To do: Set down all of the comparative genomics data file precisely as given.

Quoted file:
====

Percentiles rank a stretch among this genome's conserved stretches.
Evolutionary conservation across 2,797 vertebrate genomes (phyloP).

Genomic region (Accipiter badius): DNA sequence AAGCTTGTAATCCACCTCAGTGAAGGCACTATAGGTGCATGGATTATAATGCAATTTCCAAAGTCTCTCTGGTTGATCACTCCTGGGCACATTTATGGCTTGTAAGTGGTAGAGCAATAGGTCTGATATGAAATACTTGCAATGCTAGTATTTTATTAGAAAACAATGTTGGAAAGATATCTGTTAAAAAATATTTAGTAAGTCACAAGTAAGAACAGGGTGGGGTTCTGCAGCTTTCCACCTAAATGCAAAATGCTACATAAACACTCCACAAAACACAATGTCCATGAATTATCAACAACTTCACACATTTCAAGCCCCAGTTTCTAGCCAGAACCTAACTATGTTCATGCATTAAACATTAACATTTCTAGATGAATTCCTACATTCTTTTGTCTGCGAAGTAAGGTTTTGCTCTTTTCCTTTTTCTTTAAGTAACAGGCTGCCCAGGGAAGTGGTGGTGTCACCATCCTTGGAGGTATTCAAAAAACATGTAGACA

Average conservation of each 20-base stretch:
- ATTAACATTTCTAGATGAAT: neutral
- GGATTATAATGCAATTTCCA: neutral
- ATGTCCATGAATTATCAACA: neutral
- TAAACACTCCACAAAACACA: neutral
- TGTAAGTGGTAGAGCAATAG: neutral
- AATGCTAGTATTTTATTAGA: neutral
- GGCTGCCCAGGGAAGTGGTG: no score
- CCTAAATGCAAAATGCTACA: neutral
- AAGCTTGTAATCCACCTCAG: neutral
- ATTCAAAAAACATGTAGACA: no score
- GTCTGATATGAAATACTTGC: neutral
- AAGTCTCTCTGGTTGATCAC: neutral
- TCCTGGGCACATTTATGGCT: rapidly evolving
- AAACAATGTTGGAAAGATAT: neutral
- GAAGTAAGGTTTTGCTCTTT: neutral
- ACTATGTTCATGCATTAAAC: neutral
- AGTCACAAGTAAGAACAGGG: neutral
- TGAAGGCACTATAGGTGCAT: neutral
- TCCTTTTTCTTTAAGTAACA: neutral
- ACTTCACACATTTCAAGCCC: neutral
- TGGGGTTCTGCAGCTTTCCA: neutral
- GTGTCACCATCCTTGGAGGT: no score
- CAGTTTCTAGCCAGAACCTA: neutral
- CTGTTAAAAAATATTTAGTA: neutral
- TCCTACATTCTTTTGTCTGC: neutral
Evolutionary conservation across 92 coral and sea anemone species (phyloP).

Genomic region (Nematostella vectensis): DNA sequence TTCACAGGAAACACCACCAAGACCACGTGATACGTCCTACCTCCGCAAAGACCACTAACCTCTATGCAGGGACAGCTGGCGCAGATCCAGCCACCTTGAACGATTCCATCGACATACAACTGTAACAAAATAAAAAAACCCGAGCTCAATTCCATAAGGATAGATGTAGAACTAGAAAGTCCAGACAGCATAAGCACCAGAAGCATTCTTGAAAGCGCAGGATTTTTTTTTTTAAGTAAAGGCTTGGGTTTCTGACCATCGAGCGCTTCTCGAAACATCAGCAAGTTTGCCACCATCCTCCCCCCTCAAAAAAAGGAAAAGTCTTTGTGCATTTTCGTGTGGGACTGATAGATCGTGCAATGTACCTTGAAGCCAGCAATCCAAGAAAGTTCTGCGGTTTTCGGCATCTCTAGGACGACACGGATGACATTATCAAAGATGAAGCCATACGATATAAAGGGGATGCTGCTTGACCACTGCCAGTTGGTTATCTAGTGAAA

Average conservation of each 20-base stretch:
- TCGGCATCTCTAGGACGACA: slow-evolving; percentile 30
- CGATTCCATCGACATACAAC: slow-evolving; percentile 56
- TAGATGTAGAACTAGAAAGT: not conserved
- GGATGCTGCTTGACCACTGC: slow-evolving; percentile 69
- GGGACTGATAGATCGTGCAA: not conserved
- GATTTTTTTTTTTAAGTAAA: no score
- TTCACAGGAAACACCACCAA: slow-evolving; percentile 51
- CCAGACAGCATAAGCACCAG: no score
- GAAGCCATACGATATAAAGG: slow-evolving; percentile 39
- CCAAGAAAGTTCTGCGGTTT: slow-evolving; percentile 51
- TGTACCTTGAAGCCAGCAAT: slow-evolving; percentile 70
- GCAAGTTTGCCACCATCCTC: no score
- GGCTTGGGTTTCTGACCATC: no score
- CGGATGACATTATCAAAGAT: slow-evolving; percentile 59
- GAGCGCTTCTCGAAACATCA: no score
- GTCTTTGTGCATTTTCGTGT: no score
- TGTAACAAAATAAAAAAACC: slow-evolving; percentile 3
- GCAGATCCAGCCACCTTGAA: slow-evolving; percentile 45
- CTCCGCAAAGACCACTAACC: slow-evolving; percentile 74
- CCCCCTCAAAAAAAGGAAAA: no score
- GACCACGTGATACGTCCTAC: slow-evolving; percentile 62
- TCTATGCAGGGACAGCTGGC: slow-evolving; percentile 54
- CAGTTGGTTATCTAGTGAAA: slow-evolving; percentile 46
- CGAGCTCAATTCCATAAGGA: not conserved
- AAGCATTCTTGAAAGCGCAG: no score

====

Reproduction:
Percentiles rank a stretch among this genome's conserved stretches.
Evolutionary conservation across 2,797 vertebrate genomes (phyloP).

Genomic region (Accipiter badius): DNA sequence AAGCTTGTAATCCACCTCAGTGAAGGCACTATAGGTGCATGGATTATAATGCAATTTCCAAAGTCTCTCTGGTTGATCACTCCTGGGCACATTTATGGCTTGTAAGTGGTAGAGCAATAGGTCTGATATGAAATACTTGCAATGCTAGTATTTTATTAGAAAACAATGTTGGAAAGATATCTGTTAAAAAATATTTAGTAAGTCACAAGTAAGAACAGGGTGGGGTTCTGCAGCTTTCCACCTAAATGCAAAATGCTACATAAACACTCCACAAAACACAATGTCCATGAATTATCAACAACTTCACACATTTCAAGCCCCAGTTTCTAGCCAGAACCTAACTATGTTCATGCATTAAACATTAACATTTCTAGATGAATTCCTACATTCTTTTGTCTGCGAAGTAAGGTTTTGCTCTTTTCCTTTTTCTTTAAGTAACAGGCTGCCCAGGGAAGTGGTGGTGTCACCATCCTTGGAGGTATTCAAAAAACATGTAGACA

Average conservation of each 20-base stretch:
- ATTAACATTTCTAGATGAAT: neutral
- GGATTATAATGCAATTTCCA: neutral
- ATGTCCATGAATTATCAACA: neutral
- TAAACACTCCACAAAACACA: neutral
- TGTAAGTGGTAGAGCAATAG: neutral
- AATGCTAGTATTTTATTAGA: neutral
- GGCTGCCCAGGGAAGTGGTG: no score
- CCTAAATGCAAAATGCTACA: neutral
- AAGCTTGTAATCCACCTCAG: neutral
- ATTCAAAAAACATGTAGACA: no score
- GTCTGATATGAAATACTTGC: neutral
- AAGTCTCTCTGGTTGATCAC: neutral
- TCCTGGGCACATTTATGGCT: rapidly evolving
- AAACAATGTTGGAAAGATAT: neutral
- GAAGTAAGGTTTTGCTCTTT: neutral
- ACTATGTTCATGCATTAAAC: neutral
- AGTCACAAGTAAGAACAGGG: neutral
- TGAAGGCACTATAGGTGCAT: neutral
- TCCTTTTTCTTTAAGTAACA: neutral
- ACTTCACACATTTCAAGCCC: neutral
- TGGGGTTCTGCAGCTTTCCA: neutral
- GTGTCACCATCCTTGGAGGT: no score
- CAGTTTCTAGCCAGAACCTA: neutral
- CTGTTAAAAAATATTTAGTA: neutral
- TCCTACATTCTTTTGTCTGC: neutral
Evolutionary conservation across 92 coral and sea anemone species (phyloP).

Genomic region (Nematostella vectensis): DNA sequence TTCACAGGAAACACCACCAAGACCACGTGATACGTCCTACCTCCGCAAAGACCACTAACCTCTATGCAGGGACAGCTGGCGCAGATCCAGCCACCTTGAACGATTCCATCGACATACAACTGTAACAAAATAAAAAAACCCGAGCTCAATTCCATAAGGATAGATGTAGAACTAGAAAGTCCAGACAGCATAAGCACCAGAAGCATTCTTGAAAGCGCAGGATTTTTTTTTTTAAGTAAAGGCTTGGGTTTCTGACCATCGAGCGCTTCTCGAAACATCAGCAAGTTTGCCACCATCCTCCCCCCTCAAAAAAAGGAAAAGTCTTTGTGCATTTTCGTGTGGGACTGATAGATCGTGCAATGTACCTTGAAGCCAGCAATCCAAGAAAGTTCTGCGGTTTTCGGCATCTCTAGGACGACACGGATGACATTATCAAAGATGAAGCCATACGATATAAAGGGGATGCTGCTTGACCACTGCCAGTTGGTTATCTAGTGAAA

Average conservation of each 20-base stretch:
- TCGGCATCTCTAGGACGACA: slow-evolving; percentile 30
- CGATTCCATCGACATACAAC: slow-evolving; percentile 56
- TAGATGTAGAACTAGAAAGT: not conserved
- GGATGCTGCTTGACCACTGC: slow-evolving; percentile 69
- GGGACTGATAGATCGTGCAA: not conserved
- GATTTTTTTTTTTAAGTAAA: no score
- TTCACAGGAAACACCACCAA: slow-evolving; percentile 51
- CCAGACAGCATAAGCACCAG: no score
- GAAGCCATACGATATAAAGG: slow-evolving; percentile 39
- CCAAGAAAGTTCTGCGGTTT: slow-evolving; percentile 51
- TGTACCTTGAAGCCAGCAAT: slow-evolving; percentile 70
- GCAAGTTTGCCACCATCCTC: no score
- GGCTTGGGTTTCTGACCATC: no score
- CGGATGACATTATCAAAGAT: slow-evolving; percentile 59
- GAGCGCTTCTCGAAACATCA: no score
- GTCTTTGTGCATTTTCGTGT: no score
- TGTAACAAAATAAAAAAACC: slow-evolving; percentile 3
- GCAGATCCAGCCACCTTGAA: slow-evolving; percentile 45
- CTCCGCAAAGACCACTAACC: slow-evolving; percentile 74
- CCCCCTCAAAAAAAGGAAAA: no score
- GACCACGTGATACGTCCTAC: slow-evolving; percentile 62
- TCTATGCAGGGACAGCTGGC: slow-evolving; percentile 54
- CAGTTGGTTATCTAGTGAAA: slow-evolving; percentile 46
- CGAGCTCAATTCCATAAGGA: not conserved
- AAGCATTCTTGAAAGCGCAG: no score